For as you hope that you can save others also, and are eager to return to your country with the hope of greater gain, hear also on this subject a story of Abbot Macarius, very neatly and prettily invented, which he also gave to a man in a tumult of similar desires, to cure him by a most appropriate story. “There was,” said he, “in a certain city a very clever barber, who used to shave everybody for three pence and by getting this poor and wretched sum for his work, out of this same amount used to procure what was required for his daily food, and after having taken all care of his body, used every day to put a hundred pence into his pocket. But while he was diligently amassing this gain, he heard that in a city a long way off each man paid the barber a shilling as his pay. And when he found this out, how long,’ said he, shall I be satisfied with this beggary, so as to get with my labour a pay of three pence, when by going thither I might amass riches by a large gain of shillings?’ And so at once taking with him the implements of his art, and using up in the expense all that he had got together and saved during a long time, he made his way with great difficulty to that most lucrative city. And there on the day of his arrival, he received from everyone the pay for his labour in accordance with what he had heard, and at eventide seeing that he had gained a large number of shillings he went in delight to the butcher’s to buy the food he wanted for his supper. And when he began to purchase it for a large sum of shillings he spent on a tiny bit of meat all the shillings that he had gained, and did not take home a surplus of even a single penny. And when he saw that his gains were thus used up every day so that he not only failed to put by anything but could scarcely get what he required for his daily food, he thought over the matter with himself and said: I will go back to my city, and once more, seek those very moderate profits, from which, when all my bodily wants were satisfied, a daily surplus gave a growing sum to support my old age; which, though it seemed small and trifling, yet by being constantly increased was amounting to no slight sum. In fact that gain of coppers was more profitable to me than is this nominal one of shillings from which not only is there nothing over to be laid by, but the necessities of my daily food are scarcely met.’“ And therefore it is better for us with unbroken continuance to aim at this very slender profit in the desert, from which no secular cares, no worldly distractions, no pride of vainglory and vanity can detract, and which the pressure of no daily wants can lessen (for “a small thing that the righteous hath is better than great riches of the ungodly” ) rather than to pursue those larger profits which even if they are procured by the most valuable conversion of many, are yet absorbed by the claims of secular life and the daily leakage of distractions. For, as Solomon says, “Better is a single handful with rest than both hands full with labour and vexation of mind.” And in these allusions and inconveniences all that are at all weak are sure to be entangled, as while they are even doubtful of their own salvation, and themselves stand in need of the teaching and instruction of others, they are incited by the devil’s tricks to convert and guide others, and as, even if they succeed in gaining any advantage from the conversion of some, they waste by their impatience and rude manners whatever they have gained. For that will happen to them which is described by the prophet Haggai: “And he that gathereth riches, putteth them into a bag with holes.” For indeed a man puts his gains into a bag with holes, if he loses by want of self control and daily distractions of mind whatever he appears to gain by the conversion of others. And so it results that while they fancy that they can make larger profits by the instruction of others, they are actually deprived of their own improvement. For “There are who make themselves out rich though possessing nothing, and there are who humble themselves amid great riches;” and: “Better is a man who serves himself in a humble station than one who gains honour for himself and wanteth bread.”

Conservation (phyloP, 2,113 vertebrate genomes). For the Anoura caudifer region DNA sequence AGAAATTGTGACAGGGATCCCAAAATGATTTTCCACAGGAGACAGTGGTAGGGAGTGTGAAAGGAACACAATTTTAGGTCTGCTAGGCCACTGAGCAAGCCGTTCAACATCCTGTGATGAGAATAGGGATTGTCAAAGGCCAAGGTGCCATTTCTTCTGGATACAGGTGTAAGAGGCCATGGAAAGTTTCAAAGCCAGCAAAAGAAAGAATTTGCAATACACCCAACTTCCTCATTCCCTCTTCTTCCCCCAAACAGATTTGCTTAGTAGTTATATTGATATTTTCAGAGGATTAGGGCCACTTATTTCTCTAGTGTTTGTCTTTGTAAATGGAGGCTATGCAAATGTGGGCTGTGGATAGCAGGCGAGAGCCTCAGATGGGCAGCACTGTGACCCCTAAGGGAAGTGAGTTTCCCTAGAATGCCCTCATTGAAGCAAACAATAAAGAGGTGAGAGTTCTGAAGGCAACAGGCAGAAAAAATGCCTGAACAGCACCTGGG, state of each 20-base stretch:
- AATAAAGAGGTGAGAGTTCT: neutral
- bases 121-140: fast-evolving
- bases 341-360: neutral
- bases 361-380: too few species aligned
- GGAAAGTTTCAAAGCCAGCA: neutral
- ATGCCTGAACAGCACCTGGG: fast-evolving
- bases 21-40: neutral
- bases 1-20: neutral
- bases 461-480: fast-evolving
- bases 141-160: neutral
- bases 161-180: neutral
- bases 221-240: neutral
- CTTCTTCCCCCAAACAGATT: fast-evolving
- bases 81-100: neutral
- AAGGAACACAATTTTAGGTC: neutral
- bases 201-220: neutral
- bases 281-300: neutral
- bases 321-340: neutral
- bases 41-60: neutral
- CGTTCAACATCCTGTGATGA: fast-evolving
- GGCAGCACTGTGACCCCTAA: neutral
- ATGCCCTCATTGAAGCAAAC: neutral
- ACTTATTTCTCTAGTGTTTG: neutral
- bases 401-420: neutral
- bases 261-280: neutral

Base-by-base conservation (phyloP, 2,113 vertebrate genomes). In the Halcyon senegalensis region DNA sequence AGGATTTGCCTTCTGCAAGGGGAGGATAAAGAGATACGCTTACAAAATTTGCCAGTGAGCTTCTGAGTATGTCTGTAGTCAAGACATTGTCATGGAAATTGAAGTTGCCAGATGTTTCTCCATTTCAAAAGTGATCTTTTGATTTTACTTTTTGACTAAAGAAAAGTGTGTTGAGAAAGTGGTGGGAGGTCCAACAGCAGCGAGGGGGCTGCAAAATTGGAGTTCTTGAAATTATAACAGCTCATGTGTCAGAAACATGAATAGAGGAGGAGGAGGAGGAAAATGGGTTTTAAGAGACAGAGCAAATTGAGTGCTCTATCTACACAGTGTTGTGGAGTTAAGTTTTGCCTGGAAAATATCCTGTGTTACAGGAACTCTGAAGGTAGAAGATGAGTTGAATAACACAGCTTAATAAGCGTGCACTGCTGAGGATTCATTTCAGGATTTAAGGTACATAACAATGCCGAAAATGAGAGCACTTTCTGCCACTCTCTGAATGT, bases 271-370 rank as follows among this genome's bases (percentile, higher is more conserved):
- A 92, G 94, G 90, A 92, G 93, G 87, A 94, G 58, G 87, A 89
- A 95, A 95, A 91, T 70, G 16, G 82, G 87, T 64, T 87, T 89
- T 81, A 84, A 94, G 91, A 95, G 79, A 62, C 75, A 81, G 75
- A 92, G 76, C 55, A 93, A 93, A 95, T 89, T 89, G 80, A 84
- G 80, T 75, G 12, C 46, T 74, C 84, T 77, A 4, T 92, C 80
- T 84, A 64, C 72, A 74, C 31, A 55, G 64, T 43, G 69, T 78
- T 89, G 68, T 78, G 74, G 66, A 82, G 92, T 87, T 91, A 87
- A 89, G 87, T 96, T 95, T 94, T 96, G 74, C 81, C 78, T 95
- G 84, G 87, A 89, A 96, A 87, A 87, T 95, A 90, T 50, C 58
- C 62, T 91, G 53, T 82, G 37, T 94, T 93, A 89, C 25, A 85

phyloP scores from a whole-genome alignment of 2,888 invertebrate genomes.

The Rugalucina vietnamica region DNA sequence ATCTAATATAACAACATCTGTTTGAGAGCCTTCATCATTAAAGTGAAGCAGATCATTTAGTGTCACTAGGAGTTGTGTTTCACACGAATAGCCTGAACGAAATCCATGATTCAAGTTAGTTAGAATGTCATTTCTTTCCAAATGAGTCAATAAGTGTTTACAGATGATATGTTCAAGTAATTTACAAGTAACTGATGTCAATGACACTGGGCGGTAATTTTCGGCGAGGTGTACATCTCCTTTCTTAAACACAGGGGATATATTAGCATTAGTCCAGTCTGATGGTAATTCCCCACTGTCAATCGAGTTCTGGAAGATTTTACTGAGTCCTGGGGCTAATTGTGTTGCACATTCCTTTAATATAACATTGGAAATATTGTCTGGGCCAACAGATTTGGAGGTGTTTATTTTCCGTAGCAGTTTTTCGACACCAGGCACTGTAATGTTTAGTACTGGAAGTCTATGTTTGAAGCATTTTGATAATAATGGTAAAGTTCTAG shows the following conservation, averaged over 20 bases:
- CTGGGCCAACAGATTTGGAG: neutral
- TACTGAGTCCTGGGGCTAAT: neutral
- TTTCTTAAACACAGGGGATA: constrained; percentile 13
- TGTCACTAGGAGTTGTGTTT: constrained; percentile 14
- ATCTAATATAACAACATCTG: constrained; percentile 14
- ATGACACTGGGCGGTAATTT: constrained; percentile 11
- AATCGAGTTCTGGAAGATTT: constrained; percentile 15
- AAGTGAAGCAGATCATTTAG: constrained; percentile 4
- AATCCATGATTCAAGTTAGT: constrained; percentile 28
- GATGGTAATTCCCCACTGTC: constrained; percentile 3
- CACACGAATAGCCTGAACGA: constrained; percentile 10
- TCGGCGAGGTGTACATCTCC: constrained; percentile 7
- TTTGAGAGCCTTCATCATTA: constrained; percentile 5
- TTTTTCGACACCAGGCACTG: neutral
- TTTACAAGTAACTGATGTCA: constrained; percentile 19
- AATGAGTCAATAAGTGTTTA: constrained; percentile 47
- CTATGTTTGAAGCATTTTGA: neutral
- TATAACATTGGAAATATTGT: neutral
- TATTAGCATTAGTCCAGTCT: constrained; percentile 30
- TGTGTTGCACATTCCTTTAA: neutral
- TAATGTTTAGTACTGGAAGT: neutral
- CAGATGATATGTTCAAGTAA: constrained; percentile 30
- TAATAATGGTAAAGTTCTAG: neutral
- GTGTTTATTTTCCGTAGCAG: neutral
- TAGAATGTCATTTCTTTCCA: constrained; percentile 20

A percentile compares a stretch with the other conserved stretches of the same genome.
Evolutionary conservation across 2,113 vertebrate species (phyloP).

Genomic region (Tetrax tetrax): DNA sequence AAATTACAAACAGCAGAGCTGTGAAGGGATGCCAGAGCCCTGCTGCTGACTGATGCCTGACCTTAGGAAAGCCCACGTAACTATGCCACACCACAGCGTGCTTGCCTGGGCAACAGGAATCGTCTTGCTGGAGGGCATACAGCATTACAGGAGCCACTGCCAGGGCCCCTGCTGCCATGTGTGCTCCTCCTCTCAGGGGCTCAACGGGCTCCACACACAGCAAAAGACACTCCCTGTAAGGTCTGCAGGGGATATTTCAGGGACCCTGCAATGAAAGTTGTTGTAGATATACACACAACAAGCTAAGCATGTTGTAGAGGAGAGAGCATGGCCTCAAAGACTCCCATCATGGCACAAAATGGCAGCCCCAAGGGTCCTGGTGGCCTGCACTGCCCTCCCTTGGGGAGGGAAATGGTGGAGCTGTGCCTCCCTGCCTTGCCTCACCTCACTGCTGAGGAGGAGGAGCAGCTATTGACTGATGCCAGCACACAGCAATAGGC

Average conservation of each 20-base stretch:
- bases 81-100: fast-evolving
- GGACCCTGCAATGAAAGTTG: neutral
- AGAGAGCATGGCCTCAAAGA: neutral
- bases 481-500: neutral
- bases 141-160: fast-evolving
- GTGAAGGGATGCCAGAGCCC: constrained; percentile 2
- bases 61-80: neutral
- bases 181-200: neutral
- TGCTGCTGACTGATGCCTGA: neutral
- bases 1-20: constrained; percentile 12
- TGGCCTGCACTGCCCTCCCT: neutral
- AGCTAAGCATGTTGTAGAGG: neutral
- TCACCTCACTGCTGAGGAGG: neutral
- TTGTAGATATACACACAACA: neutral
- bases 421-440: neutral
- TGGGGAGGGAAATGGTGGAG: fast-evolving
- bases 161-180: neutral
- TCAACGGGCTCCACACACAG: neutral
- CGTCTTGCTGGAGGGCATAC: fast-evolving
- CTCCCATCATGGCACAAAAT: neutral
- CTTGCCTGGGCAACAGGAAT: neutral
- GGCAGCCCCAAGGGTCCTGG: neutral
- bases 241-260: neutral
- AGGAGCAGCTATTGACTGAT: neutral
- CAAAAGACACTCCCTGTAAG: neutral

Germanus: Very aptly has your discussion shown the error of these illusions by this illustration: but we should like in the same way to be taught its origin and how to cure it, and we are equally anxious to learn how this deception has taken hold of us. For everybody must see that no one at all can apply remedies to ill health except one who has already diagnosed the actual origin of the disease.